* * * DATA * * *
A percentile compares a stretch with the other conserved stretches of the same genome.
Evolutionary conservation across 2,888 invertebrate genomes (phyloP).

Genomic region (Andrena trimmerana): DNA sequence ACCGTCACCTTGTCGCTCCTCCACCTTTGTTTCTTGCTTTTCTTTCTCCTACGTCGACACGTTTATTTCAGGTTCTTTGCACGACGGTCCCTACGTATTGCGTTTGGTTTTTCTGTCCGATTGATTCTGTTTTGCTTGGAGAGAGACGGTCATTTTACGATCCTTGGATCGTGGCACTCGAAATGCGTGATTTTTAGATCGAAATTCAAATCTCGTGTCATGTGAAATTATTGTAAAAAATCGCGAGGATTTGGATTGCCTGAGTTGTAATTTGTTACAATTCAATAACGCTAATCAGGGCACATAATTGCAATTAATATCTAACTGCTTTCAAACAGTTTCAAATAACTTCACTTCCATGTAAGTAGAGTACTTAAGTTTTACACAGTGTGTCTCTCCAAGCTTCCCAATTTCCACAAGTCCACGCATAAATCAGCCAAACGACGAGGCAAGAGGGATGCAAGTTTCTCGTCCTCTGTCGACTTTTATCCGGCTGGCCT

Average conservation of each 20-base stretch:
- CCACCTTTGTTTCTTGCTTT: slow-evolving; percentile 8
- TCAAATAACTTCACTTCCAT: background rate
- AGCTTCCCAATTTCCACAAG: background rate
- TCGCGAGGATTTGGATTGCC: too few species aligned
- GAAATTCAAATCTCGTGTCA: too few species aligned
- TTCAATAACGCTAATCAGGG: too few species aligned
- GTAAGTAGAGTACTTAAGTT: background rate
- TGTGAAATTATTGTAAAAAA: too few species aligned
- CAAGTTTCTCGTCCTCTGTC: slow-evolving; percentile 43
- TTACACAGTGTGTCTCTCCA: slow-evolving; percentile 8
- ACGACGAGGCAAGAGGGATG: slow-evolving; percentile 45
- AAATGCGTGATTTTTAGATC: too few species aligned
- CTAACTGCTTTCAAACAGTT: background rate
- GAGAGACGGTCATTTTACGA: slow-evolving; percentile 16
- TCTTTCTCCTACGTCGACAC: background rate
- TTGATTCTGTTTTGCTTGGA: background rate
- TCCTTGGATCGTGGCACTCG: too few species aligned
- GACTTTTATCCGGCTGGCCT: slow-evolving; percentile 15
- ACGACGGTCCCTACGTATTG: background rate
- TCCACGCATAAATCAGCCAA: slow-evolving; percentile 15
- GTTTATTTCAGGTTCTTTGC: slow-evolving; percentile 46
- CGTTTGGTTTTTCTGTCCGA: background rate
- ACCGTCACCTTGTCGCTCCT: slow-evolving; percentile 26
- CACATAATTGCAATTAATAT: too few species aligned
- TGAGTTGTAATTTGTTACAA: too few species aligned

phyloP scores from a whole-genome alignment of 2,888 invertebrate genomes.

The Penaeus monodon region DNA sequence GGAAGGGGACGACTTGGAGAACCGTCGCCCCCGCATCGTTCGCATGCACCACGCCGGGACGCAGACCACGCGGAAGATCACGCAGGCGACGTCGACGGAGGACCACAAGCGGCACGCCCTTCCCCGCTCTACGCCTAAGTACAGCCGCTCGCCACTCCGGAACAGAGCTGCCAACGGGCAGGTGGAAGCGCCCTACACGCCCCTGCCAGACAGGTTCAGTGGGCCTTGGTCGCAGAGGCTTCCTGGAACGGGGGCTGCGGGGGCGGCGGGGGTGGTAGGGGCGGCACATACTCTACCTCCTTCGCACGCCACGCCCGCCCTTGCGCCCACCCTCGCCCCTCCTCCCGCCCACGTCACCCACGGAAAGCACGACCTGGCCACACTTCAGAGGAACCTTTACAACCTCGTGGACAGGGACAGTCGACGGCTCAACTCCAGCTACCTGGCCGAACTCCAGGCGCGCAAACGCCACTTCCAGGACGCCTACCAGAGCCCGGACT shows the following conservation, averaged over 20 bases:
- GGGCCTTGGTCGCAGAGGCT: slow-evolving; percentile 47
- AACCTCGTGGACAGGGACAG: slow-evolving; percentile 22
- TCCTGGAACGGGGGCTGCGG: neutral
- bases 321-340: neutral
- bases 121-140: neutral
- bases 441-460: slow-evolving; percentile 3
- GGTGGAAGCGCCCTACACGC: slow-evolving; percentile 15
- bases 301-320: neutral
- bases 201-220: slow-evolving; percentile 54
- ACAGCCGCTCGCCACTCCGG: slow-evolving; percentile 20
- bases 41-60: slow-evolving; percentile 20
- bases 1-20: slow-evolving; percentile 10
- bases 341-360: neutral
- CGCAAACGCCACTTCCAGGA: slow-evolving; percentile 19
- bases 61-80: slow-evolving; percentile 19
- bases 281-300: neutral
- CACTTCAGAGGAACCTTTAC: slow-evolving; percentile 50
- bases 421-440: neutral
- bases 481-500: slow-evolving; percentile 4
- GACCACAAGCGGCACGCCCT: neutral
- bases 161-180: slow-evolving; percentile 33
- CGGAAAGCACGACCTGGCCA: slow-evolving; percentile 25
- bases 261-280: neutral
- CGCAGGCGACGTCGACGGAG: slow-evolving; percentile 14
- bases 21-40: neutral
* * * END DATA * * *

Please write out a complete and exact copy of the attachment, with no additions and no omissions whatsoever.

A percentile compares a stretch with the other conserved stretches of the same genome.
Evolutionary conservation across 2,888 invertebrate genomes (phyloP).

Genomic region (Andrena trimmerana): DNA sequence ACCGTCACCTTGTCGCTCCTCCACCTTTGTTTCTTGCTTTTCTTTCTCCTACGTCGACACGTTTATTTCAGGTTCTTTGCACGACGGTCCCTACGTATTGCGTTTGGTTTTTCTGTCCGATTGATTCTGTTTTGCTTGGAGAGAGACGGTCATTTTACGATCCTTGGATCGTGGCACTCGAAATGCGTGATTTTTAGATCGAAATTCAAATCTCGTGTCATGTGAAATTATTGTAAAAAATCGCGAGGATTTGGATTGCCTGAGTTGTAATTTGTTACAATTCAATAACGCTAATCAGGGCACATAATTGCAATTAATATCTAACTGCTTTCAAACAGTTTCAAATAACTTCACTTCCATGTAAGTAGAGTACTTAAGTTTTACACAGTGTGTCTCTCCAAGCTTCCCAATTTCCACAAGTCCACGCATAAATCAGCCAAACGACGAGGCAAGAGGGATGCAAGTTTCTCGTCCTCTGTCGACTTTTATCCGGCTGGCCT

Average conservation of each 20-base stretch:
- CCACCTTTGTTTCTTGCTTT: slow-evolving; percentile 8
- TCAAATAACTTCACTTCCAT: background rate
- AGCTTCCCAATTTCCACAAG: background rate
- TCGCGAGGATTTGGATTGCC: too few species aligned
- GAAATTCAAATCTCGTGTCA: too few species aligned
- TTCAATAACGCTAATCAGGG: too few species aligned
- GTAAGTAGAGTACTTAAGTT: background rate
- TGTGAAATTATTGTAAAAAA: too few species aligned
- CAAGTTTCTCGTCCTCTGTC: slow-evolving; percentile 43
- TTACACAGTGTGTCTCTCCA: slow-evolving; percentile 8
- ACGACGAGGCAAGAGGGATG: slow-evolving; percentile 45
- AAATGCGTGATTTTTAGATC: too few species aligned
- CTAACTGCTTTCAAACAGTT: background rate
- GAGAGACGGTCATTTTACGA: slow-evolving; percentile 16
- TCTTTCTCCTACGTCGACAC: background rate
- TTGATTCTGTTTTGCTTGGA: background rate
- TCCTTGGATCGTGGCACTCG: too few species aligned
- GACTTTTATCCGGCTGGCCT: slow-evolving; percentile 15
- ACGACGGTCCCTACGTATTG: background rate
- TCCACGCATAAATCAGCCAA: slow-evolving; percentile 15
- GTTTATTTCAGGTTCTTTGC: slow-evolving; percentile 46
- CGTTTGGTTTTTCTGTCCGA: background rate
- ACCGTCACCTTGTCGCTCCT: slow-evolving; percentile 26
- CACATAATTGCAATTAATAT: too few species aligned
- TGAGTTGTAATTTGTTACAA: too few species aligned

phyloP scores from a whole-genome alignment of 2,888 invertebrate genomes.

The Penaeus monodon region DNA sequence GGAAGGGGACGACTTGGAGAACCGTCGCCCCCGCATCGTTCGCATGCACCACGCCGGGACGCAGACCACGCGGAAGATCACGCAGGCGACGTCGACGGAGGACCACAAGCGGCACGCCCTTCCCCGCTCTACGCCTAAGTACAGCCGCTCGCCACTCCGGAACAGAGCTGCCAACGGGCAGGTGGAAGCGCCCTACACGCCCCTGCCAGACAGGTTCAGTGGGCCTTGGTCGCAGAGGCTTCCTGGAACGGGGGCTGCGGGGGCGGCGGGGGTGGTAGGGGCGGCACATACTCTACCTCCTTCGCACGCCACGCCCGCCCTTGCGCCCACCCTCGCCCCTCCTCCCGCCCACGTCACCCACGGAAAGCACGACCTGGCCACACTTCAGAGGAACCTTTACAACCTCGTGGACAGGGACAGTCGACGGCTCAACTCCAGCTACCTGGCCGAACTCCAGGCGCGCAAACGCCACTTCCAGGACGCCTACCAGAGCCCGGACT shows the following conservation, averaged over 20 bases:
- GGGCCTTGGTCGCAGAGGCT: slow-evolving; percentile 47
- AACCTCGTGGACAGGGACAG: slow-evolving; percentile 22
- TCCTGGAACGGGGGCTGCGG: neutral
- bases 321-340: neutral
- bases 121-140: neutral
- bases 441-460: slow-evolving; percentile 3
- GGTGGAAGCGCCCTACACGC: slow-evolving; percentile 15
- bases 301-320: neutral
- bases 201-220: slow-evolving; percentile 54
- ACAGCCGCTCGCCACTCCGG: slow-evolving; percentile 20
- bases 41-60: slow-evolving; percentile 20
- bases 1-20: slow-evolving; percentile 10
- bases 341-360: neutral
- CGCAAACGCCACTTCCAGGA: slow-evolving; percentile 19
- bases 61-80: slow-evolving; percentile 19
- bases 281-300: neutral
- CACTTCAGAGGAACCTTTAC: slow-evolving; percentile 50
- bases 421-440: neutral
- bases 481-500: slow-evolving; percentile 4
- GACCACAAGCGGCACGCCCT: neutral
- bases 161-180: slow-evolving; percentile 33
- CGGAAAGCACGACCTGGCCA: slow-evolving; percentile 25
- bases 261-280: neutral
- CGCAGGCGACGTCGACGGAG: slow-evolving; percentile 14
- bases 21-40: neutral